Bernie Miklasz and I had a discussion last week during the NLCS about the two best organizations in Major League Baseball, and we both agreed that the Cardinals and the Giants are the models for how a team should be run.
Both franchises have great fan bases, great ownership, creative general managers, and great farm systems. And, it’s no coincidence, that both win consistently. In the last ten years, three franchises have won two World Series titles, the Red Sox (2004 and 2007), the Cardinals (2006 and 2011) and the Giants (2010 and 2012).
The Red Sox essentially purchased their first title, buying Manny Ramirez, Johnny Damon, Curt Schilling and Pedro Martinez. They tried to buy quality when they spent $100 million on Dice-K Matsuzaka, $142 million on Carl Crawford, $154 million on Adrian Gonzalez and $82.5 million on John Lackey. But, they found out that all of that money didn’t necessarily mean they had quality. Boston has promoted some really good players from their system, like Jacoby Ellsbury and Dustin Pedroia, but we could never say they won with a core that came from within.
The Cardinals traded for or signed most of their 2006 team. Reggie Sanders, Jim Edmonds, Scott Rolen, David Eckstein, Ronnie Belliard, Chris Carpenter, Jeff Suppan, Jeff Weaver, Jason Isringhausen and Jason Marquis all came as budget free agents or in trades.
That all changed by 2011, when the Cardinals featured most of a lineup that made their major league debuts in a Cardinal jersey. John Jay, David Freese, Albert Pujols, Yadier Molina, Adam Wainwright, Jaime Garcia and Allen Craig…along with most of a strong armed bullpen, came from the system. That home grown youth allowed the Cardinals to spend big money on imports like Matt Holliday, Lance Berkman and Rafael Furcal, and the Cardinals won their eleventh World Series last year.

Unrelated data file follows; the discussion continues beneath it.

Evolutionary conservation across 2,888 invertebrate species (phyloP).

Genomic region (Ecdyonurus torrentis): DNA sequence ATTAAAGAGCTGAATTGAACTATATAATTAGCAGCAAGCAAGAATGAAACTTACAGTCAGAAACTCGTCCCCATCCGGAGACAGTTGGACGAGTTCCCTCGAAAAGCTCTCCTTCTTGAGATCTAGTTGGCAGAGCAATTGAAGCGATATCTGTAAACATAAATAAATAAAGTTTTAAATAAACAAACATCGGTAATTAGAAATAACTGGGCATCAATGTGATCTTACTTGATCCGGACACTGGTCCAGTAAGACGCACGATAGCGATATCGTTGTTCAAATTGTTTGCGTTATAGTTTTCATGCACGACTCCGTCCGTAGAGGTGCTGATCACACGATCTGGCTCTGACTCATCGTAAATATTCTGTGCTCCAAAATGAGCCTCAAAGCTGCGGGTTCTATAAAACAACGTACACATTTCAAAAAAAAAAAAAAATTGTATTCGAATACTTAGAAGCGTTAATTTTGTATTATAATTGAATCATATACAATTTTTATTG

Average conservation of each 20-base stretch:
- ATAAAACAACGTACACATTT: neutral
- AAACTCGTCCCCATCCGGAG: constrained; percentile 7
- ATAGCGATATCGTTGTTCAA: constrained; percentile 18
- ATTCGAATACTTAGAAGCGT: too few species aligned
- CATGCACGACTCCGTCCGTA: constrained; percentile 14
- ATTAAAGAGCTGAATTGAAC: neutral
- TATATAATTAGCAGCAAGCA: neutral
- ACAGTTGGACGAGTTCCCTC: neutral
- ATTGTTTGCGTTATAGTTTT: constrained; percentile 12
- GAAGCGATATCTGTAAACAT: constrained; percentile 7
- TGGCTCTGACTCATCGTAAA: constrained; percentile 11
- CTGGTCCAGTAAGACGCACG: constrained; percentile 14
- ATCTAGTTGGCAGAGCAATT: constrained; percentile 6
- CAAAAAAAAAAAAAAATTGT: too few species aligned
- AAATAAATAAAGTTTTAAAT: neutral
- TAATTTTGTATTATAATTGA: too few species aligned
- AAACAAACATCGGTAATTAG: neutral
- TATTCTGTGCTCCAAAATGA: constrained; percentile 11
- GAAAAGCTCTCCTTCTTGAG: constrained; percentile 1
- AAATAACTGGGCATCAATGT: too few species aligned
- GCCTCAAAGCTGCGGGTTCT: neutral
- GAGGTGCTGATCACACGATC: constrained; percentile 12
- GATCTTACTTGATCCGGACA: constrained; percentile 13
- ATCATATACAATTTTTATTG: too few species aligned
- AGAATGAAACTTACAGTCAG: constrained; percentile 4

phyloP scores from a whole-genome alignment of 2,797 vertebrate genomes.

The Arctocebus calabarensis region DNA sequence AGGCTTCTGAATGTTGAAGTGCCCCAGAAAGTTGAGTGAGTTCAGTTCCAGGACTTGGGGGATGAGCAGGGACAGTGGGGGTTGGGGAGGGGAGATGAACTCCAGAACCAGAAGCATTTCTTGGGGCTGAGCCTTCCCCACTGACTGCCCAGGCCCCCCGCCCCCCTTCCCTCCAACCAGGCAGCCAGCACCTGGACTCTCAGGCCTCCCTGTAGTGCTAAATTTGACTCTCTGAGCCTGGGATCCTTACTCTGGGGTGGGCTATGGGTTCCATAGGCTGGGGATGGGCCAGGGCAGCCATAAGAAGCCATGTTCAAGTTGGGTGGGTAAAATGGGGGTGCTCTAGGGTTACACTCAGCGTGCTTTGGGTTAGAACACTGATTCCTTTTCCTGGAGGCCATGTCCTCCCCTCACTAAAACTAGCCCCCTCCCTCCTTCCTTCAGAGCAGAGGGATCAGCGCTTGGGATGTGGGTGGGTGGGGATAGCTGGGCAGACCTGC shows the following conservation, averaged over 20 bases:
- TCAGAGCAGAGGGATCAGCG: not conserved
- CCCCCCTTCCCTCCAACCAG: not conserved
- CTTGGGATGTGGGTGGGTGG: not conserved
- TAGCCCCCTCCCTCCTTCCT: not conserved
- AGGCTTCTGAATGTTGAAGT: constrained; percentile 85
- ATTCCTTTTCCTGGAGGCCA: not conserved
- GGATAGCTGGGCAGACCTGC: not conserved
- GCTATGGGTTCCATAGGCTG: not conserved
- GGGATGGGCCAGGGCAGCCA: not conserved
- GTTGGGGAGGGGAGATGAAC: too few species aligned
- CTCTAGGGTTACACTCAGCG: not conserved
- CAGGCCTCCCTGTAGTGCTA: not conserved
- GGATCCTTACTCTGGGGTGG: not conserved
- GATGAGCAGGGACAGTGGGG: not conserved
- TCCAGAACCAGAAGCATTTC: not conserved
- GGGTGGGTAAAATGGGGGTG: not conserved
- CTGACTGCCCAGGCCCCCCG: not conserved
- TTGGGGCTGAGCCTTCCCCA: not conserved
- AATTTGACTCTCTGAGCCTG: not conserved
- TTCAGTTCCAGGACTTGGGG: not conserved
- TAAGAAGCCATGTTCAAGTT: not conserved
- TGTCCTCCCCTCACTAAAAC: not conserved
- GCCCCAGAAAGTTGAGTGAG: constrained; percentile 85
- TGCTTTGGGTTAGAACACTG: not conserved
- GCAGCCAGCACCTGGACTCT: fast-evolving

This year’s Giants are pretty similar. While the only two regulars from the 2010 championship still playing with San Francisco were Pablo Sandoval and Buster Posey, those two are the most prominent players on the team. While they were the only two home grown regular position players in 2010 (Jose Uribe and Edgar Renteria shared shortstop, Freddie Sanchez played second, and the outfield consisted of Pat Burrell, Andres Torres and Cody Ross), the 2012 edition showed an evolution toward the system. The Giants allowed young Brandon Crawford to take over at short, they got good quality out of short term investments like Melky Cabrera, Gregor Blanco and Angel Pagan, and made big deadline moves to get Marco Scutaro and Hunter Pence.
The Giants’ core…their pitching…is home grown. Matt Cain, Ryan Vogelsong, Madison Bumgarner, Sergio Romo, Santiago Casilla, Tim Lincecum and injured closer Brian Wilson all came through their system.
The best way to win in 2012 is to bring productive young players to the major leagues, and then to be smart enough to supplement them with quality investments at opportune times. The Giants proved that with their sweep of the Tigers, who spend hundreds of millions of dollars on Miguel Cabrera, Prince Fielder, Jose Valverde and the injured Victor Martinez to make their trip to the Series.
The Red Sox have fallen by the wayside because they got away from their system being their foundation, and simply threw money at organizational problems. Eventually, it caught up with them.
The Giants are World Champions for the second time in three years, so their plan speaks for itself.
The Cardinals can look ahead to a lineup in 2014 that will be almost exclusively home grown. Jay, Freese, Craig and Molina should join Matt Holliday. Youngsters Oscar Tavares (in right field), Kolten Wong (at 2nd) and perhaps Ryan Jackson at shortstop will fill it out.
The Redbirds also have their well-chronicled bevy of power arms to help out. In some way, shape or form, Lance Lynn, Shelby Miller, Trevor Rosenthal, Joe Kelly, Carlos Martinez and Michael Wacha should join a group that has Wainwright, Jason Motte, Mitchell Boggs and perhaps Garcia as a foundation.
The way to experience sustained winning in baseball is to develop players, especially pitchers, and then fill in around them. The Cardinals and Giants have proven that. It will interesting to see how many teams copy their lead and try to build the right way.